December 1, 2010

“All I Can Handle, I’m No Mother Teresa”

Posted in Uncategorized tagged , , at 10:03 am by autismmommytherapist

Kim Rossi Stagliano’s “Kimoir” All I Can Handle, I’m No Mother Teresa”, a memoir about her life with her husband and three girls on the autism spectrum, finally made its debut a few weeks ago. Although it’s been sitting on my bedstand for weeks mocking me for my lack of free time, it wasn’t until recently that I finally had the opportunity to ignore both my children and Facebook for a few hours and sink my teeth into it. I pretty much devoured it in one evening, an impressive feat considering we were in the throes of the stomach virus chez McCafferty. The fact that I wasn’t just squandering my time with reality tv and drinking heavily (this was one NASTY little virus) is a rousing endorsement for the book in and of itself.

I read pretty much everything parents write about their autistic children, both in the hopes I’ll glean some great tip I haven’t thought of that might help my own progeny, and also because discovering other people’s stories has helped shaped my writing about my own. I admit, when I finally got the chance to pick up the pretty pink-covered tome, I began to peruse it through three completely different lenses. First, I read it from the perspective of a mom, all of whose children reside on the autism spectrum as well.  Second, I looked at it through the eyes of a writer, one who has also penned a manuscript about her little darlings. The third lens perhaps was the most important however, as I poured through the writing as a harried woman desperate for Christmas ideas for her neurotypical brethren.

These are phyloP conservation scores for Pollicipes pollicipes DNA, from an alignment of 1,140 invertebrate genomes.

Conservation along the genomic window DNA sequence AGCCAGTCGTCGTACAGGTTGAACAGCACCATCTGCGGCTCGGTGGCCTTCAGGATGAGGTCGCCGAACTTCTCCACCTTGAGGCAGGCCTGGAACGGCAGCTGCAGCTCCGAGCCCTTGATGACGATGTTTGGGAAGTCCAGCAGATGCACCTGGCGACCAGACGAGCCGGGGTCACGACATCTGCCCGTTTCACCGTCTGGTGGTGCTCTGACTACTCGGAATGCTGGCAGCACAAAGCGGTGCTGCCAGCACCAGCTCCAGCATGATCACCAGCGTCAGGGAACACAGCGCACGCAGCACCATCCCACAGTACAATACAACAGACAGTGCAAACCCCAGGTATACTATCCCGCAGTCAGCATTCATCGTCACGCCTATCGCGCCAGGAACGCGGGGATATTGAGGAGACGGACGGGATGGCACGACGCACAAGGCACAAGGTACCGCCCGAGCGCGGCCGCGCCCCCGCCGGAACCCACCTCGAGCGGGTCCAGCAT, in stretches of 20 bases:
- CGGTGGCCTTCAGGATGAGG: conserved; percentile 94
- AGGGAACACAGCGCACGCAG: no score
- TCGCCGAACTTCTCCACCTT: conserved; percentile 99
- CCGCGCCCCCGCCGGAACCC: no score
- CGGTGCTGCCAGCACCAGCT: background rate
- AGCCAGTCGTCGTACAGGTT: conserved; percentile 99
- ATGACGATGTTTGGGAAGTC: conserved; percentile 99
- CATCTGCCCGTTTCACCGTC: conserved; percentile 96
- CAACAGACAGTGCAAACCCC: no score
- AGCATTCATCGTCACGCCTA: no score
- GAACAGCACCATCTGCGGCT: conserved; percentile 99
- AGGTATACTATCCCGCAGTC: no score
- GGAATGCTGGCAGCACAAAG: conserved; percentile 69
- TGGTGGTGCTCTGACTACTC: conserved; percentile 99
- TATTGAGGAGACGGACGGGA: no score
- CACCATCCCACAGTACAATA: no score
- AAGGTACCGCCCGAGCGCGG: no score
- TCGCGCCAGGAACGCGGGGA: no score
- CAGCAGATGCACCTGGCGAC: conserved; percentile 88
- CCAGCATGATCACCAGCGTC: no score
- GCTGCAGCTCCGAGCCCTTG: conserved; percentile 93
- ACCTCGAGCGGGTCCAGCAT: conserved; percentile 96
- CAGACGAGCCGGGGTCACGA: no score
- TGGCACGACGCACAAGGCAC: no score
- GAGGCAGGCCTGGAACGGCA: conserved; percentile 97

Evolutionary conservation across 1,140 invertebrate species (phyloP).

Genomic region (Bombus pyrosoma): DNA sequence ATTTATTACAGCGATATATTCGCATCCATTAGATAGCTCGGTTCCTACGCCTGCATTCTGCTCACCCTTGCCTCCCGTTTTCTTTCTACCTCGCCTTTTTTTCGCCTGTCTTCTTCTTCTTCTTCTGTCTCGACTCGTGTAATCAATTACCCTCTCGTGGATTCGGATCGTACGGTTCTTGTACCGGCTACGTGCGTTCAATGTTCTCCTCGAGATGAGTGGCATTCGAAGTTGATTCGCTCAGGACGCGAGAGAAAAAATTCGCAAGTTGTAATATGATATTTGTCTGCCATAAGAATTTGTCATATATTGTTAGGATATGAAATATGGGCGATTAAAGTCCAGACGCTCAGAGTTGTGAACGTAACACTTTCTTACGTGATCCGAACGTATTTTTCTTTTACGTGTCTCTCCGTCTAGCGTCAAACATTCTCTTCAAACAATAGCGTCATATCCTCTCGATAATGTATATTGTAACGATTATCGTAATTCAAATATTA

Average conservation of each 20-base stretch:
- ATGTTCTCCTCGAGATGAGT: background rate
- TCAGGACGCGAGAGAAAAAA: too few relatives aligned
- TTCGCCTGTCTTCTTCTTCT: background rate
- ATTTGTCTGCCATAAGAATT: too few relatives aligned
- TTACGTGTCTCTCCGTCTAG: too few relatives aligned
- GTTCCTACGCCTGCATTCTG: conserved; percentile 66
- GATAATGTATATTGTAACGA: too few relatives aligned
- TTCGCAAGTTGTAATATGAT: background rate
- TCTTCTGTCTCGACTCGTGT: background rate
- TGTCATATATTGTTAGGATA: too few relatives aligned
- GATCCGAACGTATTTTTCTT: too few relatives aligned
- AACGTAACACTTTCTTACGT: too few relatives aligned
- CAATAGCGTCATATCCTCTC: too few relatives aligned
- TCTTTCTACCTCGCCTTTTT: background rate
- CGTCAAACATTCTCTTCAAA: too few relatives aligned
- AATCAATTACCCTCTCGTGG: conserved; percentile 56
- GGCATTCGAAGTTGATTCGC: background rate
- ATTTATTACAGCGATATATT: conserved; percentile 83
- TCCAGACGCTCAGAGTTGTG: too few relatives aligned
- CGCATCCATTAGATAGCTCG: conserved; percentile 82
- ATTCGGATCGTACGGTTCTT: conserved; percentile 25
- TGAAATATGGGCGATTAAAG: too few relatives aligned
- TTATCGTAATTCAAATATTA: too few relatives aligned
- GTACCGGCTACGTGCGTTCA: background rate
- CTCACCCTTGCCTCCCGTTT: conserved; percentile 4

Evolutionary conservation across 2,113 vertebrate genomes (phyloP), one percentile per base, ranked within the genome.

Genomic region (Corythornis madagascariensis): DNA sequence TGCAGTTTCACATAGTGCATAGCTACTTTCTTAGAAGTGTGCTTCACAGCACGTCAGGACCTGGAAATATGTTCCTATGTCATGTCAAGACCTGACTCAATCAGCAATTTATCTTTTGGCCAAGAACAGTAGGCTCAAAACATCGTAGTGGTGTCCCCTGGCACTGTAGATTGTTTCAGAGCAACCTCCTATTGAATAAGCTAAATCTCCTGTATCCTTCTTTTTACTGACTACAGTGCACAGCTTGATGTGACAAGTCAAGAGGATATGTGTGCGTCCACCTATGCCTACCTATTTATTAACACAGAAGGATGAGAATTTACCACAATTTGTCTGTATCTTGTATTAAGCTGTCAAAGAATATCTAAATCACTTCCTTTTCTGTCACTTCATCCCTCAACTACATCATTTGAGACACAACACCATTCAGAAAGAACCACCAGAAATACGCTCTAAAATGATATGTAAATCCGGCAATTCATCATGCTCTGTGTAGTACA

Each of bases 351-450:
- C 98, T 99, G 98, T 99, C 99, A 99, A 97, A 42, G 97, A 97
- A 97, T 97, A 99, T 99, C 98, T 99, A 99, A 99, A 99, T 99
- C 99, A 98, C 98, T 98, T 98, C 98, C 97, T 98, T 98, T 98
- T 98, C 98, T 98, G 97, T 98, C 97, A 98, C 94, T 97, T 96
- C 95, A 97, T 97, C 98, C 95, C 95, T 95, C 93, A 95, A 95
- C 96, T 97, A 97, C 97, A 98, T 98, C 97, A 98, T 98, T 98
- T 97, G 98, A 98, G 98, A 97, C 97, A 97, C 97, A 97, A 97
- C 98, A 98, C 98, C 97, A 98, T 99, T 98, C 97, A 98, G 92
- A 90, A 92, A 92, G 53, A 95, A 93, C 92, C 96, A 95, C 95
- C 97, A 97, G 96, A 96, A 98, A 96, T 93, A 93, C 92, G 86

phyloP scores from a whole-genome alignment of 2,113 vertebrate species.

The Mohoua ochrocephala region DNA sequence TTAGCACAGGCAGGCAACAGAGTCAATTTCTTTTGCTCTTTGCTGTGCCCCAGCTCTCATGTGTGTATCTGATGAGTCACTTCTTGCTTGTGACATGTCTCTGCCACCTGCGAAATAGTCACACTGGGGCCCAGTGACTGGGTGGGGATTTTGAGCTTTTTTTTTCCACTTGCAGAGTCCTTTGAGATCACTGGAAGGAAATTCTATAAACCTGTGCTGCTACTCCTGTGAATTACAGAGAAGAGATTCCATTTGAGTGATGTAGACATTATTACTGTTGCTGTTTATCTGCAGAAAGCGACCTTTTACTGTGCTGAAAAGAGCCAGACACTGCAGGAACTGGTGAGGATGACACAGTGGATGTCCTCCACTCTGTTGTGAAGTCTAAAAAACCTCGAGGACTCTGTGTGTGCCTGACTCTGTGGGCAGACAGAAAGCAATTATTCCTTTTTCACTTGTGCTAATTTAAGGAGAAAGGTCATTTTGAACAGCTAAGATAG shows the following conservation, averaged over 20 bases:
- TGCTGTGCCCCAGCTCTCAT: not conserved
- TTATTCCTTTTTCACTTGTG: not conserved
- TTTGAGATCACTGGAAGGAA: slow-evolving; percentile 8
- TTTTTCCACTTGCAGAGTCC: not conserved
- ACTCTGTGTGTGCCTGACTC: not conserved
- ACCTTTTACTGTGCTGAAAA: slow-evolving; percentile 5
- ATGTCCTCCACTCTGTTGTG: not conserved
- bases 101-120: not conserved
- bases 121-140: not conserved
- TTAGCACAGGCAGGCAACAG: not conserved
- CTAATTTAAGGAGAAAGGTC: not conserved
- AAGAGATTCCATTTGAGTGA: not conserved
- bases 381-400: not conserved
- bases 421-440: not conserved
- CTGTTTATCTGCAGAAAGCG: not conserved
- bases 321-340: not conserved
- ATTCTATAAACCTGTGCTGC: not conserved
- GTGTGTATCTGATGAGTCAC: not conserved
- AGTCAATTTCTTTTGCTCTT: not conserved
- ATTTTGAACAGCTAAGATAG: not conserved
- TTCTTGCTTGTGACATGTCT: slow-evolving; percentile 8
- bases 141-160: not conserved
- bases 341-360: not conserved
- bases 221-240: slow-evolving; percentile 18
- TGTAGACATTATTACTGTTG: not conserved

Sorry, friends and family, guess I should have written “SPOILER ALERT”.

I wasn’t certain anyone could pull off writing an entire book about three autistic children, the accompanying challenges a family faces, AND accomplish it with humor as an integral aspect woven throughout the work, but Kim Stagliano has done it. By writing hilariously about her struggles to secure adequate schooling and services for her girls, her husband’s multiple layoffs, and her myriad moves (one of which included returning to her parents’ home with all three kids in tow, perish the thought), she managed to make their story completely relatable to someone with absolutely no direct experience with the disorder. Trust me, by doing so she deservers the medal AND the monument. As my readers know, autism is often not the funniest of “gigs”.

She also writes with stunning honesty about her marriage as well, and I admit the chapter in which she highlights a moment of loud clarity on a golf course conjured up several of my own “make it or break it” moments in my union, which I’ve noticed most marriages which last longer than the equivalent of a guarantee possess even without disabled children in the mix. Her prose is witty, her vignettes engaging, and most importantly, her story simply transcends autism. I laughed on and off for the better part of three hours (which doesn’t happen often here), and I admit I’ve dog-eared several of the funnier pages as references to get me through the impending holidays when the chocolate runs out. Hell, it is MY copy after all.

So the upshot is, if you don’t know me personally, I recommend you purchase it because I guarantee you’ll learn something, find your own life and family somewhere within its confines, and most importantly, whether you tend to a difficult child or not, you’ll also laugh your ass off.

And if we’re related or friends, guess what’s going in your stocking this year. At least you know how much to spend on me.


  1. misifusa said,

    So glad you were able to actually read an entire book with your busy schedule…and a good one at that! Sorry about the virus…hope all are better! I’ll have to read it as well!

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